NEARLY two years after super typhoon Yolanda (international name Haiyan) ripped through the Philippines, 128 families who lost their homes are moving into new, permanent houses with the support of the Philippine Red Cross (PRC) and its partners.
The Red Cross Village in Barangay Paypay, Daanbantayan, Cebu will be inaugurated on Friday, Nov. 6, with Richard J. Gordon, PRC chairman; Charlie Ayco, chief executive officer of Habitat for Humanity Philippines; and Mayor Augusto Corro of Daanbantayan leading the ceremony.
Representatives from local authorities, French Red Cross, France-Philippines United Actions and French companies will also be present.
The village is a unique project and the first fully developed resettlement site for typhoon survivors in the Philippines.
The 128 30-square-meter housing units come with a bathroom and latrine, including septic tank, and a decentralized treatment system for grey and used waters that make released waters harmless to the environment.
Energy is provided through a 33kW Photovoltaic Power Plant installed through the efforts of the Red Cross and Electricians Without Borders, a French non-government organization, allowing all households to access electricity at a half price.
The solar power plant also provides public lighting and electricity for the multi-purpose hall, day care center and barangay health center and the livelihood center.
“Better and safer housing is key to recovery but it is only by providing proper water sanitation and energy access and making sure that people have access to livelihoods that we support their long term resilience,” said Gordon. “What makes this project so unique is that we thought from the beginning that walls are not enough to rebuild a life.”
The site is located some 200 meters from the sea, close to the farming areas and the main barangay road.
The beneficiaries may either keep their livelihoods or develop new ones with the support of the Red Cross.
“Majority of beneficiaries will keep their livelihoods, and Red Cross has been working with farmers and fishermen in the barangay to help them increase their income, by training 14 individuals and supporting local associations,” said Gordon.
“We have also seen people, who benefitted from Red Cross cash grants last year, already taking the opportunity to set up new businesses they can move to the Red Cross village,” he added.
Ray Lederos, a 31-year-old farmer, used the Red Cross cash grant to start a barbershop.
“It is a livelihood that I can bring with me when I move in to the Red Cross village. I will be the only barber there. The 750 inhabitants are likely to visit my shop rather than spending money for transport to go to town. And with a livelihood I can call my own, I don’t have to rely on anyone ever again,” he said.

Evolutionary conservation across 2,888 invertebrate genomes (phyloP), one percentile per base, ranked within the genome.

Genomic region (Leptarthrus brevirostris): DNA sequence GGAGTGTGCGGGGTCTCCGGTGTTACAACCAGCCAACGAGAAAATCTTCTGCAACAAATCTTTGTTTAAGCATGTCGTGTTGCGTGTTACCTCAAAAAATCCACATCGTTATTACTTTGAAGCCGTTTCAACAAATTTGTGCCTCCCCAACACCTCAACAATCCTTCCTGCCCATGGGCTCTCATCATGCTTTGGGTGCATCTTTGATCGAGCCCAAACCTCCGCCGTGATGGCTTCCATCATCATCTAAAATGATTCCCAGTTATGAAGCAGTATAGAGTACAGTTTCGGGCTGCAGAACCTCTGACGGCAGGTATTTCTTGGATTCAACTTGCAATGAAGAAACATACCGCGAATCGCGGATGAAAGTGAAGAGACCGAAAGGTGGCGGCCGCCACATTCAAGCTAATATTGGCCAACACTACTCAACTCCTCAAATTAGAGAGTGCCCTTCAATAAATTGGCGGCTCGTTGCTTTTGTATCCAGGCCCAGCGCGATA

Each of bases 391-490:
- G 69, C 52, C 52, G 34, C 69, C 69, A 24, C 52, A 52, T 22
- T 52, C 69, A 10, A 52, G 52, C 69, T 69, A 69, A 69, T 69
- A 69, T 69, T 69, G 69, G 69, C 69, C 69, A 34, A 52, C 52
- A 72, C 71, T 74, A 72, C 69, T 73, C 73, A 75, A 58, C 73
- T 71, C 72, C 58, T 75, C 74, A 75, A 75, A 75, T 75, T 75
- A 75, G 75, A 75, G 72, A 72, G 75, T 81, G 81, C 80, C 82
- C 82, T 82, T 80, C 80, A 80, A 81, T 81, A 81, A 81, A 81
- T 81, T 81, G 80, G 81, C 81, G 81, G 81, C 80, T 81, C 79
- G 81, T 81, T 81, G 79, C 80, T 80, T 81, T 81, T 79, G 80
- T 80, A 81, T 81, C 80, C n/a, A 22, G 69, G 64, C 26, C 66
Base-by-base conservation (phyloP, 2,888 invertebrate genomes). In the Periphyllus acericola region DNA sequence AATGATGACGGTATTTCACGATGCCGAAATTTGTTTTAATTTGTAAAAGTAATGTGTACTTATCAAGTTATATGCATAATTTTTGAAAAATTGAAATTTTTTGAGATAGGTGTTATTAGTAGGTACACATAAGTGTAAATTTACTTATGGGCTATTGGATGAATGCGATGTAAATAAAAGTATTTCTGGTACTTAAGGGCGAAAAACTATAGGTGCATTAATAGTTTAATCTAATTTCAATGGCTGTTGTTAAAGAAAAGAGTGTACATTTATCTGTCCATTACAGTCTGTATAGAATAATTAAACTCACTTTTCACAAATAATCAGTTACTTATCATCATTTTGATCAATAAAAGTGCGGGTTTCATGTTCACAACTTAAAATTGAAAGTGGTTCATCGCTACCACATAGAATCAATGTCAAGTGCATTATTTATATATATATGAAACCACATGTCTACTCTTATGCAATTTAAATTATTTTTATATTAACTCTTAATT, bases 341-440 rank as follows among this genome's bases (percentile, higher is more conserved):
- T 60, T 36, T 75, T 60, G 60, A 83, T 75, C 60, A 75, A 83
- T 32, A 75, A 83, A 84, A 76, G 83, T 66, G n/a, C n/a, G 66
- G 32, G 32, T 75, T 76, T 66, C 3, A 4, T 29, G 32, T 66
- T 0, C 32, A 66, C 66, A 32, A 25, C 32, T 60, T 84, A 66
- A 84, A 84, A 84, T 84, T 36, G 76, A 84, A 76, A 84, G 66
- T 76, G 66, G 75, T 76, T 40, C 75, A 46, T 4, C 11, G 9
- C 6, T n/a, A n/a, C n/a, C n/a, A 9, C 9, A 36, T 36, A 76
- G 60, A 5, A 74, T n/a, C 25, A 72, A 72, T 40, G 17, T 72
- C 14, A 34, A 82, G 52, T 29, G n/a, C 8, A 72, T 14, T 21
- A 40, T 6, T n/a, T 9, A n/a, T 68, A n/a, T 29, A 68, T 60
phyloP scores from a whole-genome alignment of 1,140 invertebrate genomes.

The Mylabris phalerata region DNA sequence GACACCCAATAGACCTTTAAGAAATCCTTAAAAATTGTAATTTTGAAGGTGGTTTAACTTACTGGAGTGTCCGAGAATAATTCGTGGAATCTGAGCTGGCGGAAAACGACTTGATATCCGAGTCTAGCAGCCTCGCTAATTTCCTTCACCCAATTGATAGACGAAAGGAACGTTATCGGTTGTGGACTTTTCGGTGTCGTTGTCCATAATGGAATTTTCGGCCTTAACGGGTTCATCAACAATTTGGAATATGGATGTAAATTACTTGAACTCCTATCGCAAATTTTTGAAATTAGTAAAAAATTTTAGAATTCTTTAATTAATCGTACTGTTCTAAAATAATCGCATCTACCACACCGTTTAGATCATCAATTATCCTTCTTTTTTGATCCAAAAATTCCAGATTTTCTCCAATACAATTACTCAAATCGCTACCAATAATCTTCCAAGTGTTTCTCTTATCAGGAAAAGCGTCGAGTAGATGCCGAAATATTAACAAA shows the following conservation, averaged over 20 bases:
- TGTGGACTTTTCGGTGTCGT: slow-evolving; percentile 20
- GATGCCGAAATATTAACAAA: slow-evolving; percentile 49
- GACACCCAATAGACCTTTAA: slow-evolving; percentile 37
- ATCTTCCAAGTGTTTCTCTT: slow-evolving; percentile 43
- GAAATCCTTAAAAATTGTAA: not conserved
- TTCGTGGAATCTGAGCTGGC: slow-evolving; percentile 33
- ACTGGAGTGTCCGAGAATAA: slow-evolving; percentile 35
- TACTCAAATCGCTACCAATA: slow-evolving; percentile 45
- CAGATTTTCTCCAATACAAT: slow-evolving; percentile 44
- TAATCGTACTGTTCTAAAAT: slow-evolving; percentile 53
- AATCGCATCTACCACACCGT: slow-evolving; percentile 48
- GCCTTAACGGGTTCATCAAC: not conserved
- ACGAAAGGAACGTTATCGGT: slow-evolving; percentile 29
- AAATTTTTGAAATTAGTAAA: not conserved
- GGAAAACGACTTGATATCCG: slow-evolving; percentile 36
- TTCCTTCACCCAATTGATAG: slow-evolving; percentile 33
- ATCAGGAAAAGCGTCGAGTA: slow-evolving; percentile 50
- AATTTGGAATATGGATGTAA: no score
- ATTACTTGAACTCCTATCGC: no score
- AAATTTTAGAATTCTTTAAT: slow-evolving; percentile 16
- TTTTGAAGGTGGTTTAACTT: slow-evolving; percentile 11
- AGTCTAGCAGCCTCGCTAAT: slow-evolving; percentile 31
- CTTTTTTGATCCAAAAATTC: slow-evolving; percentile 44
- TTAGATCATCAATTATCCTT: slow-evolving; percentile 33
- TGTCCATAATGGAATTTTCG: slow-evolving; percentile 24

The livelihood center, a first of its kind and run by a local association of users, offers services, such as battery charging, refrigerators, computers, and allows farmers and fishermens’ associations to process food in the premises.
The new barangay health station and day care center, which was built through the donation of Sanofi Foundation, will also cater for the 3,124 population of the barangay.
To ensure that the community is better prepared for future disasters, the Philippine Red Cross will be storing equipment for preparedness and response in the “143 Team” room of the multi-purpose center.
All 128 beneficiary families were selected from a participative process, including transparent criteria, a barangay recovery committee and a local inter-agencies committee to prevent tensions from arising in the community.
The PRC will provide the beneficiaries with a usufruct on the housing units for 50 years, following the usufruct agreement on the 1,300 hectares piece of land endorsed by the Municipality of Daanbantayan.
The P62-million project was implemented with the support of the French Red Cross, and in partnership with Habitat for Humanity Philippines and France-Philippines United Action.
The project was made possible through the donations from French companies, such as Total, Sanofi and Caisse des Dépôts as well as the French public generosity.
Since Yolanda devastated the region, the Philippine Red Cross, together with French Red Cross, has been working in shelter, disaster risk reduction and livelihood in northern Cebu as part of its typhoon recovery effort.
The project is part of the Philippine Red Cross’s three-year 360-million-dollar recovery plan for 500,000 people in Aklan, Antique, Capiz, Iloilo, Leyte, Eastern and Western Samar, Cebu, Panay and Palawan islands.
The Philippine Red Cross and partners have already built or assisted in repairing 80 percent of the targeted 80,347 shelters.
“Recovery is well under way, but there are still humanitarian needs on the ground. We are working across 762 communities (barangays) to ensure people get the support they need to fully rebuild their live” said Gordon.
Published in the Sun.Star Cebu newspaper on November 04, 2015.